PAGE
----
Babel (Paramount Vantage, R)

babelUnlike last year's insulting pabulum of the over-hyped Crash, Iñárritu and Arriaga pull their film through without the condescending morality of the former. For all its surface contrivances, Babel is ultimately less determined to prove its point than to peel back the brutality and indignity of randomness.

 

 

Babel is a nearly unforgettable mediation on the absurdities of chance, the same territory director Alejandro González Iñárritu and screenwriter Guillermo Arriaga mined with their two previous films Amores Perros and 21 Grams. This, the third in their trilogy, follows the same multi-layered storytelling of cause and effect, lit by a singular event ricocheting off everything—past, present, and future.

Starting in Morocco—where a goat herder, Abdullah (Mustapha Rachidi), purchases a hunting rifle and ammunition from a local to ward off predatory threats to his family's herd, and ending in the luminous Tokyo night—Babel stretches itself tenuously thin. Fortunately, unlike last year's insulting pabulum of the over-hyped Crash, Iñárritu and Arriaga pull their film through without the condescending morality of the former. For all its surface contrivances, Babel is ultimately less determined to prove its point than to peel back the brutality and indignity of randomness.film_babel

Early in the film, Abdullah's sons, Yussef (Boubker Ait El Caid) and Ahmed (Said Tarchani), are entrusted by their father with the rifle, and kids being kids, find themselves testing each other's mettle and even the accuracy of the range of the ammunition. When a tour bus is spotted winding its way through the mountainous terrain, the brothers decide it's a perfect opportunity to test whether the cartridges are even useful. Yussef takes aim at the bus and fires. At first, the boys believe nothing has happened, and one turns to the other: "You're right, they are useless." When the two see the bus stopping after a moment, they quickly realize something horrible has just taken place.

The consequences of such mischievous boyishness are most noticeably visited upon troubled American couple Richard (Brad Pitt) and Susan (Cate Blanchett). Having traveled to Morocco to repair the schism left by the loss of one of their children, they soon become an international event when the bullet Yussef launched pierces Susan's neck. The ensuing chaos touches each of the film's storylines in ways both immediate and removed. In the middle of nowhere, hours from hospitals in either direction, a decision is made to travel to tour guide Anwar's (Mohamed Akhzam) hometown where at least some form of medical help can be obtained. Once word of the act spreads to the outside world, terrorism is the immediate assumption, and political machinations start to turn, ensnaring Richard as he tries to seek help from the American embassy.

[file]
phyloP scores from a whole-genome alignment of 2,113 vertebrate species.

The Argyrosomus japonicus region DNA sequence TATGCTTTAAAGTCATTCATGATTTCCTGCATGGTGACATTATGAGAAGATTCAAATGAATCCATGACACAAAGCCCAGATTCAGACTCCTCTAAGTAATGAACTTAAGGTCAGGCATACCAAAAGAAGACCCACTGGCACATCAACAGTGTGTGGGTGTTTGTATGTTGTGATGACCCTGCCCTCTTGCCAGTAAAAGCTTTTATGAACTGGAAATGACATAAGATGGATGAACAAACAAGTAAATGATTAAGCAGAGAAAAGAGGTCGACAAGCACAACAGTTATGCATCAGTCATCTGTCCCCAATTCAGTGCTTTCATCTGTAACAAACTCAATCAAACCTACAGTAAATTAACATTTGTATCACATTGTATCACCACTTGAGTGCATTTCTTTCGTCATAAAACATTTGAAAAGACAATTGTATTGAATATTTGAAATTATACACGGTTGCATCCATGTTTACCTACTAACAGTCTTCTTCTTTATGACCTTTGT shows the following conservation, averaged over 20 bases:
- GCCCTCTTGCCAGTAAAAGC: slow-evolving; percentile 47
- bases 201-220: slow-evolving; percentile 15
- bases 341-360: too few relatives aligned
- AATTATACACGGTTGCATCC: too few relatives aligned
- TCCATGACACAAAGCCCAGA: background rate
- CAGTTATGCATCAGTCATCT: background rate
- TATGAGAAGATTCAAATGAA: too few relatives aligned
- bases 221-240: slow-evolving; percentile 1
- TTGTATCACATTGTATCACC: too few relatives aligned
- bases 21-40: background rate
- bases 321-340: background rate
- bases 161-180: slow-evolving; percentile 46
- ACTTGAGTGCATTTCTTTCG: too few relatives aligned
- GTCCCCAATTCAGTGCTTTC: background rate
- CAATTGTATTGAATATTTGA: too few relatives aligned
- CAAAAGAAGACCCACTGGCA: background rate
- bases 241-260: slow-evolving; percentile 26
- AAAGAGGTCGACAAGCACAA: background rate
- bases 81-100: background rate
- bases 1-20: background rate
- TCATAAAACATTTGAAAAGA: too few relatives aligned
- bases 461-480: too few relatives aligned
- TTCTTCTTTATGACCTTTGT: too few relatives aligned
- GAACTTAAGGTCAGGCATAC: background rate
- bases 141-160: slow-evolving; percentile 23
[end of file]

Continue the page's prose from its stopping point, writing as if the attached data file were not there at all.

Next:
Richard and Susan's other problem is their two children, Debbie (Elle Fanning) and Mike (Nathan Gamble), still in San Diego, under the always present care of housekeeper Amelia (Adriana Barraza), who is awaiting some form of relief so she may attend her son's wedding. When she is unable to secure care for the children, she informs her nephew Santiago (Gael García Bernal) the children will be riding along. In Mexico, the young children experience both giddy delights and moments of startling reality. Forced by the necessity to get Debbie and Mike back to San Diego, Amelia once again relies upon Santiago, but his drunken judgment and general cockiness are a bad match for a middle of the night border stop. On the run from the authorities, Santiago abandons his aunt and the children in the middle of the desert, where the three are left to fend for themselves.

In Tokyo, the film's other thread plays out in the form of a Chieko (Rinko Kikushi), a deaf-mute teenager who repels her father's (Koji Yakusho) attempts at affection, and seeks it out instead in the most confusing of all teen wants: sex. Under the spell of her mother's recent suicide, the girl comes up against the world's indifference and ridicule of her condition, which Iñárritu captures beautifully in the silent void of point-of-view shots, including a stroll through a frenetic and strobe-lit nightclub. Chieko continually struggles for outside male affection, and grasps at almost anyone around her.

The stories of Babel are narrative scattershot, jumping from flash point to flash point, and with each turn, the degrees of separation between each tale gets knocked down a few notches. Moroccan police search out the owner of the rifle—which found its way into the country through a Japanese hunter—and show no matter the language, authority sometimes wields and unruly hand. The other passengers on the tour bus become agitated and riddled with fear as their biases fester in the hot dessert sun as Richard seeks out medical aid or reassurance from the embassy that help is on the way. Amelia wanders the border wasteland in her red dress, trying desperately to get the children safely back home.

The film is exquisitely shot by cinematographer Rodrigo Prieto, who has also worked on Brokeback Mountain and Alexander, as well as lensing both Amores Perros and 21 Grams. But nothing, not the beauty of the locations, Arriaga's sometimes puzzling script, or the sheer vision of Iñárritu can compare to the magnitude of the performances. The multilingual cast should be heralded, from the children to the oldest of the adults, it's a rapturous chorus. While Pitt and Blanchett are pitch-perfect in the time-honored role of the despondent indie film married couple, each character is memorable, a testament to Iñárritu's prowess as a filmmaker, and maybe a reason to invent a new Oscar category: Best Ensemble Cast. | Shandy Casteel

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